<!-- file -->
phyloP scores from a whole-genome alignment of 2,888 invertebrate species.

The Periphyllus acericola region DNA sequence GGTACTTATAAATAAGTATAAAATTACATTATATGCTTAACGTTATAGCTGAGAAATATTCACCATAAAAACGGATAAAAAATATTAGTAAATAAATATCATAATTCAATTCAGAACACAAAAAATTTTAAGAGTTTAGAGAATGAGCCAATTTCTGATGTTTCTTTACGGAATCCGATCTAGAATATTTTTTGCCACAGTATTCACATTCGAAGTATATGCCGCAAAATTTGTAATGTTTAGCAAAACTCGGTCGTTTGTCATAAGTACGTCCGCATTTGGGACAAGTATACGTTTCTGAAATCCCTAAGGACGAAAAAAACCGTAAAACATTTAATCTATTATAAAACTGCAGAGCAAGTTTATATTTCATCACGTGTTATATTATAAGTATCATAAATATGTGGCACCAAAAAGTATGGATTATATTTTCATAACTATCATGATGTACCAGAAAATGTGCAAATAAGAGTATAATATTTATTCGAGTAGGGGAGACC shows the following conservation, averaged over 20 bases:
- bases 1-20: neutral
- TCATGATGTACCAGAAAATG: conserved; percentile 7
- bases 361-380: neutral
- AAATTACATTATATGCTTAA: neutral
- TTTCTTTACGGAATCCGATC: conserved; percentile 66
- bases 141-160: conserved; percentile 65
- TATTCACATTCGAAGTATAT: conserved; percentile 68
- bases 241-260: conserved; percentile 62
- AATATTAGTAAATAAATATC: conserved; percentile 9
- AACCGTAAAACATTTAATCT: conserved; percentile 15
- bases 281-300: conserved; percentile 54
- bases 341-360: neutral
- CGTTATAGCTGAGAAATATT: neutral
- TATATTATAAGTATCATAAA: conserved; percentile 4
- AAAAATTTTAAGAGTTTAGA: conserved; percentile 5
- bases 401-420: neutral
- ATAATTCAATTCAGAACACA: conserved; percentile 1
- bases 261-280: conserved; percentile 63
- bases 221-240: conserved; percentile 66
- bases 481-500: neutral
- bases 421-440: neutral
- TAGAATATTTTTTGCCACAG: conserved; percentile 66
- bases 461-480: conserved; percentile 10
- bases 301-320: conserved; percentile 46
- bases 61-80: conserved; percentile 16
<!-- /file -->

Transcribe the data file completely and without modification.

phyloP scores from a whole-genome alignment of 2,888 invertebrate species.

The Periphyllus acericola region DNA sequence GGTACTTATAAATAAGTATAAAATTACATTATATGCTTAACGTTATAGCTGAGAAATATTCACCATAAAAACGGATAAAAAATATTAGTAAATAAATATCATAATTCAATTCAGAACACAAAAAATTTTAAGAGTTTAGAGAATGAGCCAATTTCTGATGTTTCTTTACGGAATCCGATCTAGAATATTTTTTGCCACAGTATTCACATTCGAAGTATATGCCGCAAAATTTGTAATGTTTAGCAAAACTCGGTCGTTTGTCATAAGTACGTCCGCATTTGGGACAAGTATACGTTTCTGAAATCCCTAAGGACGAAAAAAACCGTAAAACATTTAATCTATTATAAAACTGCAGAGCAAGTTTATATTTCATCACGTGTTATATTATAAGTATCATAAATATGTGGCACCAAAAAGTATGGATTATATTTTCATAACTATCATGATGTACCAGAAAATGTGCAAATAAGAGTATAATATTTATTCGAGTAGGGGAGACC shows the following conservation, averaged over 20 bases:
- bases 1-20: neutral
- TCATGATGTACCAGAAAATG: conserved; percentile 7
- bases 361-380: neutral
- AAATTACATTATATGCTTAA: neutral
- TTTCTTTACGGAATCCGATC: conserved; percentile 66
- bases 141-160: conserved; percentile 65
- TATTCACATTCGAAGTATAT: conserved; percentile 68
- bases 241-260: conserved; percentile 62
- AATATTAGTAAATAAATATC: conserved; percentile 9
- AACCGTAAAACATTTAATCT: conserved; percentile 15
- bases 281-300: conserved; percentile 54
- bases 341-360: neutral
- CGTTATAGCTGAGAAATATT: neutral
- TATATTATAAGTATCATAAA: conserved; percentile 4
- AAAAATTTTAAGAGTTTAGA: conserved; percentile 5
- bases 401-420: neutral
- ATAATTCAATTCAGAACACA: conserved; percentile 1
- bases 261-280: conserved; percentile 63
- bases 221-240: conserved; percentile 66
- bases 481-500: neutral
- bases 421-440: neutral
- TAGAATATTTTTTGCCACAG: conserved; percentile 66
- bases 461-480: conserved; percentile 10
- bases 301-320: conserved; percentile 46
- bases 61-80: conserved; percentile 16